A traveller moving from Europe into Asia either crossing the Bosporus or the Dardanelles or sailing through the Aegean Sea and landing on its Turkish shore, hardly feels he is on a different continent. He sees the same mild landscape and precise farming: small coastal plains and low hills covered by silvery olive trees and other Mediterranean cultivations and, here and there, a group of cypresses marking a small cemetery. But Asia is not so far away: by going up one of the valleys one soon reaches a vast tableland which spreads eastwards as far as Persia and Afghanistan.
The fortress of Afyonkarahisar
The average height of the tableland in western Anatolia is around 1,000 meters (3,300 ft): the towns are few and far apart: for seven hundred years (700-1400) the inhabitants of this region had to deal with the raids of Arab, Seljuk, Mongol, Tartar and Ottoman invaders before the latter consolidated their power in the region. Impregnable fortresses on the rare rocks of the tableland were the only escape from danger. This historical background can explain how the memory of a small town which flourished during the reign of Emperor Hadrian was lost, although its monuments were not covered with earth.
Temple dedicated to Zeus and Cybele
We went W. S.W. for an hour, which brought us to Tjavdere Hissar, a village built entirely of the splendid ruins of the ancient Azani. The beautiful temple had been visible at six miles' distance.
George Keppel - Narrative of a Journey across the Balcan in the Years 1829-1830
This morning I left Kootaya in order to see the ruins of Aezani. (..) The sight of a temple which I passed in the twilight made me long for the morning, to examine the numerous and comparatively perfect remains which I saw in every direction. (..) I have seen no place so little plundered or defaced by the people of after ages, and much information might be gained here to interest the antiquarian. (..) The situation of the town is not so striking as the Greeks generally choose, but it has its gentle hills, one of which was its Acropolis, crowned with a very highly finished Ionic temple. Eighteen columns, with one side and end of the cella, are still standing.
Charles Fellows - Journal Written during an Excursion in Asia Minor in 1838
In the XIXth century western travellers reported that in a small village (Cavdarhisar - the Tartars' Castle), located 40 miles west of Kutahya, they had seen evidence of large Roman ruins. Archaeological sites in Turkey often display impressive ancient buildings which are the result of a modern reconstruction, e.g. the Library of Celsus at Ephesus: the Temple to Zeus (with the exception of three isolated columns which have been lifted up after a recent earthquake) was not affected by this rebuilding activity and is regarded as one of the best preserved Roman temples in Turkey.
In the interior of the temple are four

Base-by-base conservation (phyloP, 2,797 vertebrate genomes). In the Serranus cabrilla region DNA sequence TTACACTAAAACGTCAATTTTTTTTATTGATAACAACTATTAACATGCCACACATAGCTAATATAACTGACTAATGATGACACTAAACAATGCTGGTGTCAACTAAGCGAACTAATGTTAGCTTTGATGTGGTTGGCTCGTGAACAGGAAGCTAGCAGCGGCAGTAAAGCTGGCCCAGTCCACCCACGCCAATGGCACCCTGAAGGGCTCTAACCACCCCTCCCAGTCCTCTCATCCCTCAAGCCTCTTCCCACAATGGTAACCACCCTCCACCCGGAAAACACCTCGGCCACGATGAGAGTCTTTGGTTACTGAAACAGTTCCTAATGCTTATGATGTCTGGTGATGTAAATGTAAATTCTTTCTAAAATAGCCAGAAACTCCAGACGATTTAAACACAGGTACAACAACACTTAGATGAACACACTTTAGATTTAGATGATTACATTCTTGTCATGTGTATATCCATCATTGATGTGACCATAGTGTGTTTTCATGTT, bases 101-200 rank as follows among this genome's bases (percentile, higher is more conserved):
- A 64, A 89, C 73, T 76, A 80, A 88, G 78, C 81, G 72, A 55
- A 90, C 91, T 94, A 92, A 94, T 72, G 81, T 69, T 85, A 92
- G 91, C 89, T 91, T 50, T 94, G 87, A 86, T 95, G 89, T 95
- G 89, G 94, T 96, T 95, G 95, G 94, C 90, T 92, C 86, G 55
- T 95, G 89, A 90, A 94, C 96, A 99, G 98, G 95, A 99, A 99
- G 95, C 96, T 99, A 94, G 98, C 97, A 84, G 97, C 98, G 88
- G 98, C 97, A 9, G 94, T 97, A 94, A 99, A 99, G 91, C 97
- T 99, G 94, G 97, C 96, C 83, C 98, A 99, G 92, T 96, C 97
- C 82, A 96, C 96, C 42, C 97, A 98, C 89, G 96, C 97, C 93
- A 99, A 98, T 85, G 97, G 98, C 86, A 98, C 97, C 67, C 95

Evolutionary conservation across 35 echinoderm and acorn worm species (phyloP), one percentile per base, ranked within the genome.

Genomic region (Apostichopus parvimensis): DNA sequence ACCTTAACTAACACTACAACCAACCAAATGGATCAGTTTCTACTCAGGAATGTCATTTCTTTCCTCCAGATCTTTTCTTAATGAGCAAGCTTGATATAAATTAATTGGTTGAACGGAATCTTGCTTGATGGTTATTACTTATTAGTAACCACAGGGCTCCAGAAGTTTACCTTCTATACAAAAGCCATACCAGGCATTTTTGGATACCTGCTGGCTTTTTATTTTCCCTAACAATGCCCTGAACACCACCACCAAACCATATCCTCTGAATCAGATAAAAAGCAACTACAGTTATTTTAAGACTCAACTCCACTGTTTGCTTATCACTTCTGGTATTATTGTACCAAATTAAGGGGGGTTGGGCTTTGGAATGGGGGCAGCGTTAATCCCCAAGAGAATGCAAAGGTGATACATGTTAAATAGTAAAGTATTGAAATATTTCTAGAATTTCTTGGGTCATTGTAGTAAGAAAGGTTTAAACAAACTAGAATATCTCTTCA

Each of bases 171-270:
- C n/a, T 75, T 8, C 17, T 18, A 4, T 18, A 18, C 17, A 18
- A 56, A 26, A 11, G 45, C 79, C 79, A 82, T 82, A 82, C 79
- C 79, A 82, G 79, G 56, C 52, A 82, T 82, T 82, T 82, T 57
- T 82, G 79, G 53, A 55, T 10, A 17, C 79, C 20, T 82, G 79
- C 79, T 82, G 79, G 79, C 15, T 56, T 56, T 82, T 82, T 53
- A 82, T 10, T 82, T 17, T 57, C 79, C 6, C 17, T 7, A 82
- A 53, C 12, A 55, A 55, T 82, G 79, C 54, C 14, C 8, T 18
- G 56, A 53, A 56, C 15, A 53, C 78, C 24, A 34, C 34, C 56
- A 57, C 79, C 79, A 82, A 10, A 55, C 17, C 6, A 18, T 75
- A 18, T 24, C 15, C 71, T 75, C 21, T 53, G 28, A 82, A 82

long inscriptions, one in well-formed Greek characters,
and apparently as old as the temple. (..) There is another inscription in inferior Greek characters, and there are two in badly cut Roman: on the outside of the cella also are three or four more. Fellows
The inscriptions celebrate Emperor Hadrian and at the same time provide most of what we know about this town including its name: Aizani or Aizanoi. The temple was built on a small platform at the centre of a larger one and most likely it marked the city centre. The double dedication of the temple to Zeus and Cybele is not evident at first sight because the cell where Cybele was worshipped lies underneath that of Zeus. It is as large as that above and while the upper part of the temple follows Greek patterns, the cell of Cybele is based on the Roman use of vaults. It received light from small openings and it was accessed through steps on the rear side of the temple; the stone steps were completed by a timber structure.
The temple is a sort of metaphor of the opposites and to their being complementary to each other: male/female; light/darkness; night/day (the ceremonies related to Cybele were performed at night); east (Cybele)/west (Zeus).
The first civilizations in the Anatolian peninsula and in some of the northern Aegean islands (such as Lemno) saw the prevalence of matriarchal societies and the worship of goddesses: later on the process of Hellenization superimposed on this cultural background the rather patriarchal Greek pantheon, but did not eradicate the favour enjoyed by goddesses among the locals: most of the sanctuaries of western Anatolia were dedicated to goddesses: Arthemis at Ephesus and Sardis, Aphrodite at Aphrodisia. Mythological accounts let us understand that the process of Hellenization was not entirely peaceful: Marsyas, a satyr who was flayed alive by Apollo, was a follower of Cybele.
The Temple to Zeus is the only building of Aizani inside an archaeological area, the other ones are in the fields or among a few houses. The small circular market square shown above has several inscriptions detailing to a great extent the regulations contained in a decree issued by Emperor Diocletian to stop inflation. It established the price at which goods and commodities should be sold to the public. Aizani was located not very far from Nicomedia, where Diocletian had set his residence and this may explain why the local authorities chose to show their diligence by engraving on stone the long list of items and their prices (in Roman numbers). Diocletian's decree did not reach its goal and a few years later Emperor Constantine shelved it by introducing a new monetary system.
Further to the north-east stands a hill covered
with tombs, and hollowed out from the side of it is a
beautiful Greek theatre; the seats still remain,
and such a mass of the materials, that the whole might